And so the options are either to close or to work around it and so there was language in the law that said that bars were permitted to play music that was fitting for the character of the occasion, which is a mourning holiday. And so, we did a sad song weekend, it was a big hit. Apparently, we're thinking about doing it every Sunday. And having it be like a hangover karaoke Day of Bloody Marys and sing out your sad before the week starts."
Yokocho is a place where people can change their minds about karaoke quickly. Some people come in with a chip on their shoulder, thinking that karaoke is cheesy and silly. But after they have been there for an hour, they are wrestling the microphone out of their friends' hands. It's always fun to watch the transformation happen.
Which night is the best for karaoke at Yokocho?
But the real question is, which night is the best for karaoke? Gail explains that it's less about the night and more about the size of your group. The rooms are designed for anywhere from two to ten people, with some flexibility if you're willing to sit close together.
For karaoke in the main bar, there's no stage, so it's less like performing and more like leading a group sing-along. And if you pick the right song, you'll have 70 backup singers!
Saturday is the most popular night, followed by Thursday and Friday. However, the bar is planning to introduce open karaoke on Sundays, so let's see if that changes things up a bit. Aliya chimes in to say that the crowds are different on karaoke nights versus box booking nights, as people come for different reasons. Some just want to sing in front of others, while others prefer to sing from behind their margarita of their barstool.
How Yokocha built a community around karaoke
Yokocho has been a hit with the people of Munich, and it's not hard to see why. The bar offers a unique experience that cannot be found anywhere else in the city.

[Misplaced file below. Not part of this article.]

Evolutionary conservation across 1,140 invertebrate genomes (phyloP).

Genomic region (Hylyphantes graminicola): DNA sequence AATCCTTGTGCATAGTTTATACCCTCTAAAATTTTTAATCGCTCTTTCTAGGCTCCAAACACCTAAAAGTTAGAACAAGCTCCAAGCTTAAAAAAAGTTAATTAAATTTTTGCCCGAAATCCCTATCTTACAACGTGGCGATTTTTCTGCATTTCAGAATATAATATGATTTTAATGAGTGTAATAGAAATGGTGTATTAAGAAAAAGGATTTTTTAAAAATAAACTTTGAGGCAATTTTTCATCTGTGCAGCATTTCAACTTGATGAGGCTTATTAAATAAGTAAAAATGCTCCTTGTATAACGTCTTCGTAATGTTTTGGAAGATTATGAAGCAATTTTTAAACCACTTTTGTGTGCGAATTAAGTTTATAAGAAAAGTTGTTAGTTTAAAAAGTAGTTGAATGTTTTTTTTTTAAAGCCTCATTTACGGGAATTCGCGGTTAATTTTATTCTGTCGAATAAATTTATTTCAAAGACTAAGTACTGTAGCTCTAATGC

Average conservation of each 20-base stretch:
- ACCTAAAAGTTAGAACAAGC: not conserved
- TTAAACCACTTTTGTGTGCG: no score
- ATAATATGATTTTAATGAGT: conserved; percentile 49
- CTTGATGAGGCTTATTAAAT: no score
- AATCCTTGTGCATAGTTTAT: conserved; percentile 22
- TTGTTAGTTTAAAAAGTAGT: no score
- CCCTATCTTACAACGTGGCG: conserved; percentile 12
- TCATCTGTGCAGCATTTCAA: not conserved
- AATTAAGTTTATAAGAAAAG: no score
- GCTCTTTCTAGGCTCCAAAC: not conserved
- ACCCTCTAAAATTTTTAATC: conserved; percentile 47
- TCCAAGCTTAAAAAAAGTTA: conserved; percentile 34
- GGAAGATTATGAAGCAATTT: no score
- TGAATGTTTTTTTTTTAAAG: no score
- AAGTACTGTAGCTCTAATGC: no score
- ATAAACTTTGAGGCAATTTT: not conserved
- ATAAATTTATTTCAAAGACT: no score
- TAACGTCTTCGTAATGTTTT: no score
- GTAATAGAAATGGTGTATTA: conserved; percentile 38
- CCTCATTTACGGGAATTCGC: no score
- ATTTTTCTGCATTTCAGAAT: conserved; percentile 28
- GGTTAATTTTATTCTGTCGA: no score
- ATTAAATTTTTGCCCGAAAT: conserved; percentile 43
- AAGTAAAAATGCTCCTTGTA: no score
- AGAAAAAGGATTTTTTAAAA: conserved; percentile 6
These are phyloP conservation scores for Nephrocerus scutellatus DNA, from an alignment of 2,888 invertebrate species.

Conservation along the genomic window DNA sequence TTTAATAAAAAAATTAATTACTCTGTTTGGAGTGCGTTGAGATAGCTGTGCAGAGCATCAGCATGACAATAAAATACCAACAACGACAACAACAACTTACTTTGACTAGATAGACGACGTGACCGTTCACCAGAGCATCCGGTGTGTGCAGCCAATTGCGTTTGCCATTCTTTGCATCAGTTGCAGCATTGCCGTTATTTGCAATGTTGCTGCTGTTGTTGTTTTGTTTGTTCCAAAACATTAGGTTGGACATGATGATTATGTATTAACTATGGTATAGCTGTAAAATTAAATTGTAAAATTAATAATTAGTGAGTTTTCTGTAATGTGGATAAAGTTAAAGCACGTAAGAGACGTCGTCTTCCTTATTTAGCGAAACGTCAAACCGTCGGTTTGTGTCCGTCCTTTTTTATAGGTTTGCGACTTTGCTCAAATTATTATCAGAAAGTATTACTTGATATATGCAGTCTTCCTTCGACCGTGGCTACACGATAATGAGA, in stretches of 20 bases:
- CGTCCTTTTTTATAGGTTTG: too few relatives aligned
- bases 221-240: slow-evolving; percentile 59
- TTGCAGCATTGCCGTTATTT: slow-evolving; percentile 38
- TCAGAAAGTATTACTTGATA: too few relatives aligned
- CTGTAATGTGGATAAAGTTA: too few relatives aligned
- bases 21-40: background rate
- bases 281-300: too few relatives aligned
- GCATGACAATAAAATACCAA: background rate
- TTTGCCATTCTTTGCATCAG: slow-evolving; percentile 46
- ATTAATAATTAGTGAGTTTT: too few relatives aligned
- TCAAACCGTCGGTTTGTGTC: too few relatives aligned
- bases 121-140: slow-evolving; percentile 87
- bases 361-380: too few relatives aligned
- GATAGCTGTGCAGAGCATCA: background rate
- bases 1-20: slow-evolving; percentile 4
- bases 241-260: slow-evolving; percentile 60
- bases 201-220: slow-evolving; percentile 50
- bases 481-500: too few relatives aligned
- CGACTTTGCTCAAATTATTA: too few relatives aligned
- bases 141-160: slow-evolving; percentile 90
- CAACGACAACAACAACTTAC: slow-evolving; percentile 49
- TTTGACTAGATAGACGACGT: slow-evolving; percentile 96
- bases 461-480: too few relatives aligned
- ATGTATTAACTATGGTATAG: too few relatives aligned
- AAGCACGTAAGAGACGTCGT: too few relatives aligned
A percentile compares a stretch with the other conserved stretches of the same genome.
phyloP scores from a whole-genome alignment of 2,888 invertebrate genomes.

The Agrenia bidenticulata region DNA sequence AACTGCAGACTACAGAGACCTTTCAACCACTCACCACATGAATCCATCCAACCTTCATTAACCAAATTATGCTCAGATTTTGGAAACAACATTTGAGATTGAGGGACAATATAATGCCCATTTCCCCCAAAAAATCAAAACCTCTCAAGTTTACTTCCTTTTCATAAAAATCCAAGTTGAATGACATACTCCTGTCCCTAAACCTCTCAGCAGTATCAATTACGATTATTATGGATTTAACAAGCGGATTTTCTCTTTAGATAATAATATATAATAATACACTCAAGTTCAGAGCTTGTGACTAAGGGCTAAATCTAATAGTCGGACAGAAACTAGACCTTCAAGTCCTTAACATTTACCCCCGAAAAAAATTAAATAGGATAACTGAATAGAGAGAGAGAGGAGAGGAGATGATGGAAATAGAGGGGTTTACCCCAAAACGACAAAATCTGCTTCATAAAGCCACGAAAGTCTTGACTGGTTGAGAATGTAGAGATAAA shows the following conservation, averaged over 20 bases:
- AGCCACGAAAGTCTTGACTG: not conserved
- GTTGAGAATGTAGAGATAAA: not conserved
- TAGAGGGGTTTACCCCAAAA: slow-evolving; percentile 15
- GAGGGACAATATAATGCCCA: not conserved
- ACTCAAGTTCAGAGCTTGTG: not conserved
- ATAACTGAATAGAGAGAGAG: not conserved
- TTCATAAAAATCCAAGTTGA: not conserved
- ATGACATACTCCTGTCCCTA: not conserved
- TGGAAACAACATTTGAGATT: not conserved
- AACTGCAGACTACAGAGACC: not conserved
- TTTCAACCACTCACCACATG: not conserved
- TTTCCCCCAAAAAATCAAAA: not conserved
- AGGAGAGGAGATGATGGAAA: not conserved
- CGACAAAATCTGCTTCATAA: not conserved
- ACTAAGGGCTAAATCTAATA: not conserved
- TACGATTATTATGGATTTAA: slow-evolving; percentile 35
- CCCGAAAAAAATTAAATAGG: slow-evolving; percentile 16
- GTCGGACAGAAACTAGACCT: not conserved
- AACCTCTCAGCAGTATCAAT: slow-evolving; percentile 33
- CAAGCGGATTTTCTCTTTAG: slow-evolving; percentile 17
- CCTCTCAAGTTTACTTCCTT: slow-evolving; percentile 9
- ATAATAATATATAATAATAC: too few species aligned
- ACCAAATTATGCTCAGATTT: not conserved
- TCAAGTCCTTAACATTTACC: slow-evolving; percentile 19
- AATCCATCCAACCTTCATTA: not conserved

When listening on what Gail and Aliya talks about all the joy happening at Yokocho, it is not only a regular bar they are describing, it is also a community. Gail mentions that the single singers have a group WhatsApp chat to coordinate going to the bar.
She also notes that at a karaoke bar, people are more open to meeting new people than in other types of bars. In Germany, people typically go to the bar with their friends and stay with them throughout the night, limiting opportunities to mingle. However, at a karaoke bar, people are vulnerable when they sing, and their hearts are open, making it easier for others to approach them. Aliya adds that language is not a barrier at a karaoke bar. If someone sings a song in Spanish, for example, others who speak Spanish will often join in and sing with them.
Further on, Gail recalls a funny situation where a group of guys rented a 10-person karaoke box and invited people to join them. An amazing strategy to meet girls. So they rented a 10-person, karaoke box, just four guys. And then on a packed Saturday night when the dance floor was full and there was a two hour long queue to sing, they would start inviting people into their private box.
Visit Yokocho yourself
If you're looking for a fun night out with friends, or just want to sing your heart out, then Yokocho is the place to be. So, whether you're a fan of Saturday night madness or prefer the quieter vibes of Thursday and Friday, there's something for everyone at the main bar. And if you're feeling brave, come on down for some open karaoke on Sundays and join in the group sing-along. Who knows, you might just discover your inner rockstar!
Don't miss out on the best karaoke experience in Munich! Click here to reserve your spot at Yokocho and get ready to sing your heart out!
Power your karaoke nights with Singa
Inspired by Yokocho and want to bring karaoke to your venue? Singa can help you get started karaoke rooms in your club or hold karaoke nights in your bar.
Singa Business is a user-friendly karaoke software with an extensive song library that can enhance your customers' experience to a higher level.